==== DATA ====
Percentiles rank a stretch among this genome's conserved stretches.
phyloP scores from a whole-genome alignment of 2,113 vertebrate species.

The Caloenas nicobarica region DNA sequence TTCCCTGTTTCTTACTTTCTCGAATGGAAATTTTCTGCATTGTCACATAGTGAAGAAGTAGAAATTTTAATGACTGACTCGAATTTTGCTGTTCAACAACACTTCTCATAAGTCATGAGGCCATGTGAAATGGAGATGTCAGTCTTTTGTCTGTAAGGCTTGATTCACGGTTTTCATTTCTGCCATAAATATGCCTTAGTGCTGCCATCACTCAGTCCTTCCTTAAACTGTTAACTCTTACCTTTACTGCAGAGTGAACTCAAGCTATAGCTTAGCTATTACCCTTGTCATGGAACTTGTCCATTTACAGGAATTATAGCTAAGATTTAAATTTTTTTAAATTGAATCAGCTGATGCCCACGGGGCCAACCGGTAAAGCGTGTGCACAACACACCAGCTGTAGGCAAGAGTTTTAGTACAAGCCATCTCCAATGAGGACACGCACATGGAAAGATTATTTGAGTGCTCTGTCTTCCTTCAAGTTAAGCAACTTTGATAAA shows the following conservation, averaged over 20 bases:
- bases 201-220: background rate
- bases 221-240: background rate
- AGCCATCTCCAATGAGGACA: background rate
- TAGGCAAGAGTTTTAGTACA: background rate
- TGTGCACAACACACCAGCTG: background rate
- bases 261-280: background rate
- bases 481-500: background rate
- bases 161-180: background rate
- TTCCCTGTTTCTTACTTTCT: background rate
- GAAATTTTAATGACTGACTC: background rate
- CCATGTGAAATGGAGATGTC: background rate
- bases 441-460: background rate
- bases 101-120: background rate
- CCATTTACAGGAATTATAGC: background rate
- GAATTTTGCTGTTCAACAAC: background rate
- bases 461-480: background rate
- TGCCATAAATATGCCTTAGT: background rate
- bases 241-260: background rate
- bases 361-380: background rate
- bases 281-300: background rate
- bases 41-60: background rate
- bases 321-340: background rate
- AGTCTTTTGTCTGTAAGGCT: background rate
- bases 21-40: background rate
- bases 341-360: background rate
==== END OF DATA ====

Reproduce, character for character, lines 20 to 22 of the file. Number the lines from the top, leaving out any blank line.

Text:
- TGCCATAAATATGCCTTAGT: background rate
- bases 241-260: background rate
- bases 361-380: background rate